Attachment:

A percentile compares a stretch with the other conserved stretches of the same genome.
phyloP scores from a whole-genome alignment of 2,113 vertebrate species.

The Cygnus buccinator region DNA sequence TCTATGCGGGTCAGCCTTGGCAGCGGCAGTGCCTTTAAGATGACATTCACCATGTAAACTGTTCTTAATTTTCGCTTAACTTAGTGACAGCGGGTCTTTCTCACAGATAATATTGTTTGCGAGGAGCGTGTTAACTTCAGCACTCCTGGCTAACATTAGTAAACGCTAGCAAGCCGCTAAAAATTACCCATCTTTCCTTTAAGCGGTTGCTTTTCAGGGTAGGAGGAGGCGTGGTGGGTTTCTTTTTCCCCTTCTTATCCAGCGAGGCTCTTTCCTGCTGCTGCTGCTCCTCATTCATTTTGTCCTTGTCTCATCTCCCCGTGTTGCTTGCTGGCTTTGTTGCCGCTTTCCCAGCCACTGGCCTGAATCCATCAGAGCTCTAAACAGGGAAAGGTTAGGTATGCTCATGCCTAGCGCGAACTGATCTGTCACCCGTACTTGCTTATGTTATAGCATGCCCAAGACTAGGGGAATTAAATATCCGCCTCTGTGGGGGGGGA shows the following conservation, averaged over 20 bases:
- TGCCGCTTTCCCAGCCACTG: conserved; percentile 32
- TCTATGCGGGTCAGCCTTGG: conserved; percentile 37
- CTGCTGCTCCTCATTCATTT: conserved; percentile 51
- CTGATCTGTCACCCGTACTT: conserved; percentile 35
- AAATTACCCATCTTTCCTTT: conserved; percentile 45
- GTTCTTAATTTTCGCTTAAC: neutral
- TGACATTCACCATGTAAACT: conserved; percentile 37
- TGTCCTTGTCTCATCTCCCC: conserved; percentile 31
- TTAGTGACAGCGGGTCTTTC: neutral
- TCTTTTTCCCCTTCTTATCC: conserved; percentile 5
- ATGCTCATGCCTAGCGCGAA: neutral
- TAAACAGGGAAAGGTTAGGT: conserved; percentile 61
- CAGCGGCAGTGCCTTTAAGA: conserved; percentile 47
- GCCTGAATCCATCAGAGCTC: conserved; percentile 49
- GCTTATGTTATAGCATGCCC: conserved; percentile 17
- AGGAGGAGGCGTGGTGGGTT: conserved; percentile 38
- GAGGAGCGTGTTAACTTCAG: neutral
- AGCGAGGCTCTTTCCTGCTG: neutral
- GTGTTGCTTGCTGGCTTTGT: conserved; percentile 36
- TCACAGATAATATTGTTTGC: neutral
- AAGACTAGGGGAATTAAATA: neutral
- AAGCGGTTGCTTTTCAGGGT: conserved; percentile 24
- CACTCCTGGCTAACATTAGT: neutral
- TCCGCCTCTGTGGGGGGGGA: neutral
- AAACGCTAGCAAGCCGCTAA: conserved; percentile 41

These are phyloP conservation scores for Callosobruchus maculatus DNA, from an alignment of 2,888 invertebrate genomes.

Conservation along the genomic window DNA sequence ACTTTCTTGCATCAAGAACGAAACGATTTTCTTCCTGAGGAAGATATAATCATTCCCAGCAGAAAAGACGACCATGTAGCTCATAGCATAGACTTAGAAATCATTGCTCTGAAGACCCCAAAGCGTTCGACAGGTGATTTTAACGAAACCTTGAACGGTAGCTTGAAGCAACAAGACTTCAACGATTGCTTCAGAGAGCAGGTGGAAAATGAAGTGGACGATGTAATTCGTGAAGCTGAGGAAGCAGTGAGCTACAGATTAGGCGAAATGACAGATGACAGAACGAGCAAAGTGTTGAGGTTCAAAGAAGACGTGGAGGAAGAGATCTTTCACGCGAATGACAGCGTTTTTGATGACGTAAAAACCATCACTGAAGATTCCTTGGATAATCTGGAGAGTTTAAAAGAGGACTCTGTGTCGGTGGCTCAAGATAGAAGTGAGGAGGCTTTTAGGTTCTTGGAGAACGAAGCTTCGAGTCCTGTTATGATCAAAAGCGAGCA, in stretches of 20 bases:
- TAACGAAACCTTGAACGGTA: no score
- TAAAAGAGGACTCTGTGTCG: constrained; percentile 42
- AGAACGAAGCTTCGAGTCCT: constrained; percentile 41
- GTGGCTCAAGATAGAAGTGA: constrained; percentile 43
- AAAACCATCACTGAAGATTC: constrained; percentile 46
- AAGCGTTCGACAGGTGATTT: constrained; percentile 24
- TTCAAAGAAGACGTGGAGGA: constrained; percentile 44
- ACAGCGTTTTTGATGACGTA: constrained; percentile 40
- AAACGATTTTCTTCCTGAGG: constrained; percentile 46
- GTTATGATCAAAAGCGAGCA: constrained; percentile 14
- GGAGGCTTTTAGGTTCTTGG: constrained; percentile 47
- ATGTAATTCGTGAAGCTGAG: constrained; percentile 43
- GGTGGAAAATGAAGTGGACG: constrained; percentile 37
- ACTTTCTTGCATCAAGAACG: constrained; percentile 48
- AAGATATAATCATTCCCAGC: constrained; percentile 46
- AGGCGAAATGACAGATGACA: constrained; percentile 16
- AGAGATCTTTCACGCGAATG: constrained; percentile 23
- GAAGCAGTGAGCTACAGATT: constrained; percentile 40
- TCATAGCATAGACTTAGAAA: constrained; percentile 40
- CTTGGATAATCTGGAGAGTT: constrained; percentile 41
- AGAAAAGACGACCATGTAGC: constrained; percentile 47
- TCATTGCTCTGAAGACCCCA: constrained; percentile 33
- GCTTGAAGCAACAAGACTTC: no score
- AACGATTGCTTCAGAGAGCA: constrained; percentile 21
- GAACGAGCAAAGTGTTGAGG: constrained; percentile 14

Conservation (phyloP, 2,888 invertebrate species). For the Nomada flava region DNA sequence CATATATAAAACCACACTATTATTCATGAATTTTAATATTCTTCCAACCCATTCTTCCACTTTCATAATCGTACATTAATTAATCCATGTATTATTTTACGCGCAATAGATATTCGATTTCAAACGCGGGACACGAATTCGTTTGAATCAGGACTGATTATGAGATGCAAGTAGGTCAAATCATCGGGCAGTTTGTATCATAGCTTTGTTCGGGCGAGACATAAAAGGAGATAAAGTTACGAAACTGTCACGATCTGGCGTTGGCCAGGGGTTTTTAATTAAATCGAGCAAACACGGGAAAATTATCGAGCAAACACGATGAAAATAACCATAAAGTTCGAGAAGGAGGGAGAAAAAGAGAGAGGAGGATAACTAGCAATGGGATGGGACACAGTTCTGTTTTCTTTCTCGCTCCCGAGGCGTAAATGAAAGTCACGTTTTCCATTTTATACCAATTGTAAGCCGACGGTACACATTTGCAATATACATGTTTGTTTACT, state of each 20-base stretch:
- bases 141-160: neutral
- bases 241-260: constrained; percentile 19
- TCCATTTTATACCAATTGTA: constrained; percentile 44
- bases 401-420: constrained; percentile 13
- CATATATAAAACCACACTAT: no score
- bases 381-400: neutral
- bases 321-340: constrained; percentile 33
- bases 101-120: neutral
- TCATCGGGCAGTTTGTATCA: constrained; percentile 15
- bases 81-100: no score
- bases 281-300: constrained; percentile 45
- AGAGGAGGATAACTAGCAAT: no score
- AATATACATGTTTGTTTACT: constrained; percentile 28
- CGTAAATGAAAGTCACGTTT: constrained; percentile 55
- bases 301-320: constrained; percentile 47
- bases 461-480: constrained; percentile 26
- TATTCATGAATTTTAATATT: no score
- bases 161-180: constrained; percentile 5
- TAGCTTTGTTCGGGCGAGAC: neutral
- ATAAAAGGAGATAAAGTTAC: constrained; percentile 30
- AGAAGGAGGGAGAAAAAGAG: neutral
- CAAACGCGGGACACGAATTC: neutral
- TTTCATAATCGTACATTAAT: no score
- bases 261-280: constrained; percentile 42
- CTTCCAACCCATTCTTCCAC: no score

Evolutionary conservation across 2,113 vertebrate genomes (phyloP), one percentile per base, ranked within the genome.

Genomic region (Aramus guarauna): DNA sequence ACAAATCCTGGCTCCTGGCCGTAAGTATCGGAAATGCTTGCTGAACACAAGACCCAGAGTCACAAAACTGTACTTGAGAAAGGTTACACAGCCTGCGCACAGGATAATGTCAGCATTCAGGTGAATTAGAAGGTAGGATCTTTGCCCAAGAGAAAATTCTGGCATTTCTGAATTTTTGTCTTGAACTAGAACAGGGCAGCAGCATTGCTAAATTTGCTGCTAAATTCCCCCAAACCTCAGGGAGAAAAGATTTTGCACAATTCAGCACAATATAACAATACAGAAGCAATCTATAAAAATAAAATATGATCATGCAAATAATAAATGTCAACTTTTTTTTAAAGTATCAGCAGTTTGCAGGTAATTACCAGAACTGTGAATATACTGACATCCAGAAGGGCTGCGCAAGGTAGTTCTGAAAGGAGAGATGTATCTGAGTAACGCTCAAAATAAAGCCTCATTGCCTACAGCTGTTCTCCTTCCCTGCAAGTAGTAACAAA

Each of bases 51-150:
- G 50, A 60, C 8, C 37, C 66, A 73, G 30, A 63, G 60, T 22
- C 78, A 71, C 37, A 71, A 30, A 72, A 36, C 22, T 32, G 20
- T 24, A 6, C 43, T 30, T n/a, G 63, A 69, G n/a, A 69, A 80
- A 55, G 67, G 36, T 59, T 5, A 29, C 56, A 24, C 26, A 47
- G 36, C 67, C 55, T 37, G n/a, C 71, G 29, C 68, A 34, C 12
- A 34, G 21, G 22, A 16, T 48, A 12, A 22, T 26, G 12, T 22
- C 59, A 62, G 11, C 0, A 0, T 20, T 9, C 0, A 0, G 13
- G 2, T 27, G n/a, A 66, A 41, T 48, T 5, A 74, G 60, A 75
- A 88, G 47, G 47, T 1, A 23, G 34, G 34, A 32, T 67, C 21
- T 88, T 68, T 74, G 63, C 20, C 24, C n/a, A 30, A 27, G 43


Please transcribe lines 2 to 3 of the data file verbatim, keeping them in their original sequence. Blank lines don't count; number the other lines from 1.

phyloP scores from a whole-genome alignment of 2,113 vertebrate species.

The Cygnus buccinator region DNA sequence TCTATGCGGGTCAGCCTTGGCAGCGGCAGTGCCTTTAAGATGACATTCACCATGTAAACTGTTCTTAATTTTCGCTTAACTTAGTGACAGCGGGTCTTTCTCACAGATAATATTGTTTGCGAGGAGCGTGTTAACTTCAGCACTCCTGGCTAACATTAGTAAACGCTAGCAAGCCGCTAAAAATTACCCATCTTTCCTTTAAGCGGTTGCTTTTCAGGGTAGGAGGAGGCGTGGTGGGTTTCTTTTTCCCCTTCTTATCCAGCGAGGCTCTTTCCTGCTGCTGCTGCTCCTCATTCATTTTGTCCTTGTCTCATCTCCCCGTGTTGCTTGCTGGCTTTGTTGCCGCTTTCCCAGCCACTGGCCTGAATCCATCAGAGCTCTAAACAGGGAAAGGTTAGGTATGCTCATGCCTAGCGCGAACTGATCTGTCACCCGTACTTGCTTATGTTATAGCATGCCCAAGACTAGGGGAATTAAATATCCGCCTCTGTGGGGGGGGA shows the following conservation, averaged over 20 bases: